July 18, 2016


Despite the fact that I come from a long line of farmers, I struggle to pick up even a decent piece of fruit at the supermarket. However, growing up where and how I did taught me enough about the work of farmers to know that in all seasons timing is of the essence.

The timing of spring rain, summer droughts, and the fall’s first frost can make the difference between bounteous and lean crops.

The preferred window of time to plant at one time of year and to reap at another might require round the clock work in the fields.

Depending on when it comes during the season, farmers might receive a heavy storm as a blessing, an inconvenience, or a disaster.

Timing is of the essence.

Of course, we who merely enjoy the fruit of the farmers’ fields know this to be true, too. The apple in your kitchen that is crisp and tasty today will be mealy and gross in a couple of days. Given a little more time, the avocados that would make perfect guacamole this afternoon will be brown, disgusting, and inedible.

From the planting of the seed and the blooming of the first blossom to picking the fruit and eating it, timing is everything.

Grasping the importance of timing is fundamental to understanding the prophet Amos’ vision of a basket of summer fruit.

Amos declared,

This is what the Lord GOD showed me—a basket of summer fruit. He said, “Amos, what do you see?” And I said, “A basket of summer fruit.”
God showed Amos a basket of fruit, but what did the vision mean?

Would there be a feast, a celebration?

Was the kingdom about to enter a great season of prosperity and wealth?

God began to explain Amos’ vision.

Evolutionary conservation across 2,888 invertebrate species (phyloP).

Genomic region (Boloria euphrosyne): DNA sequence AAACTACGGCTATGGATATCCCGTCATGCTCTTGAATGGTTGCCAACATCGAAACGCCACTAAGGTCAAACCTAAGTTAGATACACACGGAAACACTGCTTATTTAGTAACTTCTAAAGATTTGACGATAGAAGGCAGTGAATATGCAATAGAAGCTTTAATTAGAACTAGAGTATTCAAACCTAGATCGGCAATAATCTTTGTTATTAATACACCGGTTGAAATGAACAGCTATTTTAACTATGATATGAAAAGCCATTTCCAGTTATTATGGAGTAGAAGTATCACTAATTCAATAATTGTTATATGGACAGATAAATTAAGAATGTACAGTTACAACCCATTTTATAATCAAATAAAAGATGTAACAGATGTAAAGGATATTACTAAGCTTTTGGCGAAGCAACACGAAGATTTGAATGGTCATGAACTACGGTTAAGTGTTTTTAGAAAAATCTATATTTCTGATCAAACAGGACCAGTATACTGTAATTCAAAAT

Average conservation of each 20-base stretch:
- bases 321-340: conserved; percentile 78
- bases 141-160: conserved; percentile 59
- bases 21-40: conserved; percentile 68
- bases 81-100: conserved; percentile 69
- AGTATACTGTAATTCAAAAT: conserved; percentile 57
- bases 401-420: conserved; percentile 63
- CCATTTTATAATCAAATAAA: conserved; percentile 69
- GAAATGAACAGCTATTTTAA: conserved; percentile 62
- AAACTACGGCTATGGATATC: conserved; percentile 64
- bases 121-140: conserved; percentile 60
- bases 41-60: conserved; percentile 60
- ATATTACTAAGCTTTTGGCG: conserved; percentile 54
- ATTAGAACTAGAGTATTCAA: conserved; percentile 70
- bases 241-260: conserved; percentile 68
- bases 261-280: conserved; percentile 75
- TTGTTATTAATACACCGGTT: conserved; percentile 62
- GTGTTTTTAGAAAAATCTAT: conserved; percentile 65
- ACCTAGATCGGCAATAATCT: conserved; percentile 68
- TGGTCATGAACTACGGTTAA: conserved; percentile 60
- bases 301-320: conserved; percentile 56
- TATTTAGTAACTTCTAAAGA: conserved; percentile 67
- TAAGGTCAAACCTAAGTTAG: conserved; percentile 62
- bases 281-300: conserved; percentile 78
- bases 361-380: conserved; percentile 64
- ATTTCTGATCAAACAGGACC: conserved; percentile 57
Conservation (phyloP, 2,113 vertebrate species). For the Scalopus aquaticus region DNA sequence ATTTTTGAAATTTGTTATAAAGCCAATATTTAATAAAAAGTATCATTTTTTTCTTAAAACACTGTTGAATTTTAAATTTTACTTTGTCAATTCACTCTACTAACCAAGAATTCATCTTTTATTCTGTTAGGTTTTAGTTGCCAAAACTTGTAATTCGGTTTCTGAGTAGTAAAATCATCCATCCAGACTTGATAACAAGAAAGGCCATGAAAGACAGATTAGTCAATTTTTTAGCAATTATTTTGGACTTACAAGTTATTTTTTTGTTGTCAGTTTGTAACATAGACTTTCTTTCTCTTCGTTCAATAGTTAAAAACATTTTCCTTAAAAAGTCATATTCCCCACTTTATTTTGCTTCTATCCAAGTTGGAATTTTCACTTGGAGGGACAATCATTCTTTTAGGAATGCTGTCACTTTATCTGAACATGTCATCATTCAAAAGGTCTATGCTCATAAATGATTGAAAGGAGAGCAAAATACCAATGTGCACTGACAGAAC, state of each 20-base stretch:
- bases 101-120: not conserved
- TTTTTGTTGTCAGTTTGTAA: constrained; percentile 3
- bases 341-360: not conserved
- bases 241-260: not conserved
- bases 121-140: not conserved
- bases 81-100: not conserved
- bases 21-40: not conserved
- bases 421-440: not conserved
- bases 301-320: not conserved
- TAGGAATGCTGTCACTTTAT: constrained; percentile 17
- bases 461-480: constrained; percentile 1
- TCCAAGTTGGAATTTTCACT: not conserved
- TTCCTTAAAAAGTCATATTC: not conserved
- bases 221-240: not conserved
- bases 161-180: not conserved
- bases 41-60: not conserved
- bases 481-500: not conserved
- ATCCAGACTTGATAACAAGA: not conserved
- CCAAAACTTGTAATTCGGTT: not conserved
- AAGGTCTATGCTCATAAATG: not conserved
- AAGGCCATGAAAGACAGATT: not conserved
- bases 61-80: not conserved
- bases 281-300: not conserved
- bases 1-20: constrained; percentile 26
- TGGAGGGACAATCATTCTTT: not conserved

Then the LORD said to me, The end has come upon my people Israel; I will never again pass them by.
The summer fruit isn’t a vision on prosperity because the time to enjoy the fruit has past. It’s no good anymore.

Amos’ vision, therefore, proves to be the introduction to a scathing indictment against God’s people for the wickedness they’d allowed to take root in their lives.

Let’s look again at our first lesson.

“Be silent!” God said.

The image here reminds me of a judge calling a defendant to attention so that the charges can be recounted and a sentence delivered. The defendant in this case is the Kingdom of Israel.

“Be silent” and listen to the three charges against you.

The first count of the indictment,

Hear this, you that trample on the needy, and bring to ruin the poor of the land, saying, “When will the new moon be over so that we may sell grain; and the Sabbath, so that we may offer wheat for sale?
The “new moon” and “Sabbath” were holy days of rest and worship. The first charge, therefore, is religious hypocrisy.

This refers to those who keep up the appearance of religion—they mark the holy days—but they know nothing of religion’s spirit. This is a charge against those who never turn their hearts toward God nor turn off their drive and hunger for the next day’s profit.

“You’re greedy hypocrites,” says the Lord.

That’s the first count of the indictment against the people.

The second count reads like this.

Hear this, you that trample on the needy, and bring to ruin the poor of the land, saying, “We will make the ephah small and the shekel great, and practice deceit with false balances.”
The “ephah” and “shekel” were units of measurement in Israel’s marketplaces, so the second charge is conspiring to cheat one’s customers, of literally rigging the scales against them—like a market that overcharges you for your lunchtime salad.
“Hear this, you that trample on the needy, and bring ruin to the poor of the land,” you greedy hypocrites, you cheaters and frauds. Hear God’s third charge against you. You say, “We will…[buy] the poor for silver and needy for a pair of sandals.”